6. Account Reviews – If a client has accounts with two RIAs, and makes more trades in an account with the first RIA than in the account with the second, and repeats such actions, the client’s objectives might be at risk because his increased rebalancing with the first RIA and reduced rebalancing with the second RIA might negatively affect his objectives.

If a client has accounts with two RIAs regardless of the accounts’ objectives and strategies, the client has doubled their challenge to prepare for each review and then to consolidate the action plan of each review into one consolidated plan.

7. More Is Not Always Better – If a client has the idea that diversification also can be achieved by having accounts with more than one RIA, the client needs to be advised about the law of diminishing marginal utility and the potential of diminishing returns.

8. Client’s Family – If a client has named a family member to serve as agent under a durable power of attorney or as a successor trustee under a living trust, and then becomes incapacitated, the family member might feel overwhelmed with the dual task of caring for the client and managing the client’s investments when he has accounts with two or more RIAs. The family member might feel less overwhelmed when called upon to serve in this dual capacity if the client has all of their accounts with one RIA.

Additionally, if the client has accounts at several institutions and a family member is required to suddenly step in for the client, the family member might appoint a bank trust department to manage the assets because the family member feels the need for one-stop shopping in a time of crisis.

The irony here is that these family members often select a bank trust department based upon its location and the size of its building. They do not select the bank based upon a preliminary consultation with the staff that will manage the investments.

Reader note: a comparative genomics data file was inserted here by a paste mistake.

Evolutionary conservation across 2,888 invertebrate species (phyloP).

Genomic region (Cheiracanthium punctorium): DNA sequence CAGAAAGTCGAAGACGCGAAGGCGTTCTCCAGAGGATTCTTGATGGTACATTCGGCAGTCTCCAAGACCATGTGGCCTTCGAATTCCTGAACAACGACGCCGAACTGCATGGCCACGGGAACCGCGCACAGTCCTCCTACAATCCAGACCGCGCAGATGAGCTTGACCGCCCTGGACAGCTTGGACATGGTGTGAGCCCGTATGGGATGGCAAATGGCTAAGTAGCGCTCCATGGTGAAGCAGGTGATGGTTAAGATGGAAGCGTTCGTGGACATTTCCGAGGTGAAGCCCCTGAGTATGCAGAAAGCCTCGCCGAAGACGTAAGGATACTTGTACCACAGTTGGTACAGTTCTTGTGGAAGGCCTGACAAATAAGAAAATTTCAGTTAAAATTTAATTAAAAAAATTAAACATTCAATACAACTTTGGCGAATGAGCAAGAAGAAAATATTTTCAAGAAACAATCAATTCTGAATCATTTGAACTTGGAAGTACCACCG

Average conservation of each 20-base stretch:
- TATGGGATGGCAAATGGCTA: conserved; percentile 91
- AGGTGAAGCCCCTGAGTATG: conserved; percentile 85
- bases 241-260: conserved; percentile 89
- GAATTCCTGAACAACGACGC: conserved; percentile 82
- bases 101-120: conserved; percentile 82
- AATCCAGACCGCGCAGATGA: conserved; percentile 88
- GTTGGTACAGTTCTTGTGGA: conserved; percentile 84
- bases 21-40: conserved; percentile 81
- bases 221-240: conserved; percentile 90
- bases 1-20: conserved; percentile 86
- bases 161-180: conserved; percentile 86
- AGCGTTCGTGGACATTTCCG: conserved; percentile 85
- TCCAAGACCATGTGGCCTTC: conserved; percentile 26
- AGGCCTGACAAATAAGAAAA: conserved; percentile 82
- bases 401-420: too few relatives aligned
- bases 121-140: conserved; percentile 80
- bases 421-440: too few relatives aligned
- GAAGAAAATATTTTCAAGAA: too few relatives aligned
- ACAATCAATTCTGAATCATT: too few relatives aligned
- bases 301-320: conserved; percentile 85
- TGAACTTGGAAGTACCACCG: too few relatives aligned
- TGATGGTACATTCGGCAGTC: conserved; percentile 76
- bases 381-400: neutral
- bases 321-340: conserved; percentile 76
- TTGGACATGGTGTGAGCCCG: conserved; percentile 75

9. Peace of Mind – The above features should help clients see that by having their accounts with one RIA, they will probably achieve their goals while facing fewer challenges, and experience better service, better performance, lower fees and more peace of mind.

Just as a client knows it is in their best interest to have one attorney to provide 100 percent of the service for their estate planning legal issues, the challenge of an RIA is to solicit and accept clients who have meaningful balances with the understanding at inception that the client will transfer 100 percent of their other accounts within an agreed upon time frame to the RIA. Such relationships should generate referrals and help an RIA retain a client’s assets long into the next generation!

10. Uncovering New Assets – The best way to uncover new assets is by asking questions and the best way to learn about a client’s other assets is by reviewing the client’s tax return. During the next review with a client use this statement: “The better I know your assets and income the better I can advise you about your investments.” Then prep the client by asking: “Does that seem to make sense to you?” Gently seek confirmation of that idea.